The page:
A Googly in the Compound: a novel of the Raj, Boman Desai, 2021, 436 pp, pb, 17.99, 979-8716256620
Navsari, Gujarati, India
September 25, 1945
Kavas’s tragedy bonded the family every year, but looking at her sons Dolly still felt a weakness in her bones, like the change of weather on a fracture long healed, teeth gnawing at the crack, tongue flicking at the marrow.
The Sanjana family is breakfasting on the twenty-ninth anniversary of Kavas Sanjana’s death. Kavas’s widow, Dolly, and his brother, Phiroze, have returned from Bombay to Navsari with their family, as they do every year, to commemorate the tragedy that took Kavas’s life and enabled Dolly and Phiroze to become husband and wife.
Dolly’s firstborn son, Sohrab, fathered by the melancholy, mercurial Kavas, is a lawyer married to Daisy, an Englishwoman and the mother of their two sons. Rustom, son of Dolly and Phiroze, is recovering from a bullet to the brain sustained in the war in Burma, and is planning to study Medicine once the world recovers from WWII.
As the brothers argue about politics, Dolly fears once more, as she has all their lives, that the gene at the root of the secret, terrible tragedy that took her first husband and continues to haunt her, might have found its way into her boys.
Divided into five parts, this breakfast on the morning of September 25, 1945, introduces the characters in a story that began in 1913 and that involves each person at the table, the servant Alphonse, who is ordered to disperse the monkeys in the trees overhanging the roof, and Victoria, the family’s pet tiger asleep—for the moment—in a back room.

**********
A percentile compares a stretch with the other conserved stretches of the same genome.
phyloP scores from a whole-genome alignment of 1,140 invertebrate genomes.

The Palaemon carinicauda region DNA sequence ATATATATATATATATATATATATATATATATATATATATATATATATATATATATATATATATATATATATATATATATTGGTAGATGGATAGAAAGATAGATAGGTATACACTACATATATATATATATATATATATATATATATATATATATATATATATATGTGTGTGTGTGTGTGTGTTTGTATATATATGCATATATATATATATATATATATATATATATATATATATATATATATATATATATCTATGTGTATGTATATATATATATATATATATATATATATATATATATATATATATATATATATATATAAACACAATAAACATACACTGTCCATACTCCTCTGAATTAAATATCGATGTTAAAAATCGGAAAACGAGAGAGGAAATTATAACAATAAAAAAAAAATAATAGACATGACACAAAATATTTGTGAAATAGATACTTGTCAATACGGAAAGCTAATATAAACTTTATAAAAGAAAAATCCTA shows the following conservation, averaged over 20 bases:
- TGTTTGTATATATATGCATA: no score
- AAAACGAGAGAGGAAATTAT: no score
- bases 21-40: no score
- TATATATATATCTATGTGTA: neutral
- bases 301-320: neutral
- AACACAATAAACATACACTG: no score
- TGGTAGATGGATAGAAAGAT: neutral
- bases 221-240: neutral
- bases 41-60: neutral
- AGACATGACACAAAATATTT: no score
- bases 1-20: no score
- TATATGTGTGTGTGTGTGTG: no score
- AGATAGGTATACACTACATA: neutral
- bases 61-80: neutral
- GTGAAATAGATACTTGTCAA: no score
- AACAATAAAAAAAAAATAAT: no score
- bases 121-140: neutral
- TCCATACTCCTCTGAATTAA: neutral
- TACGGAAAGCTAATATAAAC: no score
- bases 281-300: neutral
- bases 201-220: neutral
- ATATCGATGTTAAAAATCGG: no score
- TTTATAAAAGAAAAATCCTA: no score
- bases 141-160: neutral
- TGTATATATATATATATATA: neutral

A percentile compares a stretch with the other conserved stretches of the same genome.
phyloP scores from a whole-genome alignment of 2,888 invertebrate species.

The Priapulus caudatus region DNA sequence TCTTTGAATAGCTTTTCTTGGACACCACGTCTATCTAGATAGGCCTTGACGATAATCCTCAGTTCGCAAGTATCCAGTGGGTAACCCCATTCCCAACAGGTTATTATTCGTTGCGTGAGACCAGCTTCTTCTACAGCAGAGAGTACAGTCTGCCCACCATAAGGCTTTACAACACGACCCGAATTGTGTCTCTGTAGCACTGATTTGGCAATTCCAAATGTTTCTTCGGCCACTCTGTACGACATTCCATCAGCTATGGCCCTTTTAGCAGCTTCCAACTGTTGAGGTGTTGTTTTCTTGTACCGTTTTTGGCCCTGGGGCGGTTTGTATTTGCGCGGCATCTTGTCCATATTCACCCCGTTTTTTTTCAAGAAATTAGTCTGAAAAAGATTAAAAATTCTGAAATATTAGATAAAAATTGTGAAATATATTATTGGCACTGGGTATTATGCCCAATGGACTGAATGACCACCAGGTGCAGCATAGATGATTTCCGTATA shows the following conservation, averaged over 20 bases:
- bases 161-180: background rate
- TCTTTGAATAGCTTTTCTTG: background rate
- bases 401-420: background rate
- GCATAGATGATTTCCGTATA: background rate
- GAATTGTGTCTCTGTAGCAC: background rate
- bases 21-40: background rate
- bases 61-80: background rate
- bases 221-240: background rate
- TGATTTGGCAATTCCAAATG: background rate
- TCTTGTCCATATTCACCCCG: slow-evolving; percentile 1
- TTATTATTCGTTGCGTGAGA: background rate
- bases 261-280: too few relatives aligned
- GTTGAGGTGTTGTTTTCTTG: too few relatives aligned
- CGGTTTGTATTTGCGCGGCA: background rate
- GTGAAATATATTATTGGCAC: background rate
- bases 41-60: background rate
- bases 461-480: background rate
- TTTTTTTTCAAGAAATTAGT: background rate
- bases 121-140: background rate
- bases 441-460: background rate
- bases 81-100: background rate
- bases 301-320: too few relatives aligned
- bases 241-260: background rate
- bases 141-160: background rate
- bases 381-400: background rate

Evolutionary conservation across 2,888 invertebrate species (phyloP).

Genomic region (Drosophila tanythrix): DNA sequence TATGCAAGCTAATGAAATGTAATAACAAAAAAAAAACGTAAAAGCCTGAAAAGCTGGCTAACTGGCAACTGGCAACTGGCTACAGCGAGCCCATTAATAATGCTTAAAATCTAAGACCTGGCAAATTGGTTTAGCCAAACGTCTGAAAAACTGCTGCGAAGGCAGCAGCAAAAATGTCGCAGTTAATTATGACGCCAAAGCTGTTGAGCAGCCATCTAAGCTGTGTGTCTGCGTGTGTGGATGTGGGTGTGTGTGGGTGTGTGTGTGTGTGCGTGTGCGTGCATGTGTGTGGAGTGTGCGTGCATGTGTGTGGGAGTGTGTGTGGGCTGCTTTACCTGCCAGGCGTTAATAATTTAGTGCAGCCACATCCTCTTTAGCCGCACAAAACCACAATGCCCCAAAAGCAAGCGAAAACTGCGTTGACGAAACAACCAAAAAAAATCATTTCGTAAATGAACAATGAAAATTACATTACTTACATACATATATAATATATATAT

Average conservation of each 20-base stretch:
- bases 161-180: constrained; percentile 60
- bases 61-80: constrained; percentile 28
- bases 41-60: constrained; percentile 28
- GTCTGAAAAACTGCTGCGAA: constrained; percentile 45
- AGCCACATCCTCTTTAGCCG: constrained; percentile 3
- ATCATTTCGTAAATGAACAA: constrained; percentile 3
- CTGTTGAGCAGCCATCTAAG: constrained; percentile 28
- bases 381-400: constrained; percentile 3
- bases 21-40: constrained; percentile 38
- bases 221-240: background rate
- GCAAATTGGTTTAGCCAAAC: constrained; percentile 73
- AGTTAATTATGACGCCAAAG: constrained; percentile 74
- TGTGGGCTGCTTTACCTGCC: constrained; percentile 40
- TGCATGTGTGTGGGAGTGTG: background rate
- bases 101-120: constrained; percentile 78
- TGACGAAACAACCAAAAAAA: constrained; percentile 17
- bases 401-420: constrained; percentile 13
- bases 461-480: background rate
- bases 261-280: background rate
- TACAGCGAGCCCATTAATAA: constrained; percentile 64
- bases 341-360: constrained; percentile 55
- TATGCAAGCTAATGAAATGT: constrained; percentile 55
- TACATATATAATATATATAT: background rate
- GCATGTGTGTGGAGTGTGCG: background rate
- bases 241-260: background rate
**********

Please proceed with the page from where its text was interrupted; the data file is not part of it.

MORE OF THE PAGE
As each of the five breakfast scenes progresses, the reader learns more about the family dynamics and becomes intrigued by how they might have come about. And just as the captivated reader is asking herself, for example, “Okay, who is Daisy and how does she fit in?”, author Desai opens a new chapter and takes the reader back to London on Jubilee Day, 1935, where Daisy is about to meet the young Communist whose cryptic correspondence will one day draw her to Navsari and into the Sanjana family.
A googly, Desai tells us, is “in cricket, a ball bowled to catch the batsman off guard; expected to spin in one direction, it takes off in another.” Desai’s story bowls googly after googly, each one bringing the reader deeper into the mystery at the heart of Dolly’s gnawing dread. And with each chapter, almost a novel itself, Desai brings the reader more fully into not only the character whose life that chapter reveals, but also into India, two world wars, and the intricacies of both family life and the bone-deep class conflicts underlying race relations in colonial India.
The story, richly detailed and absorbing, is a banquet, and its construction—a breakfast scene divided into five acts interspersed with life stories rife with history—is a master class in narratology and temporal ordering. The prose is gorgeous, the story gripping.
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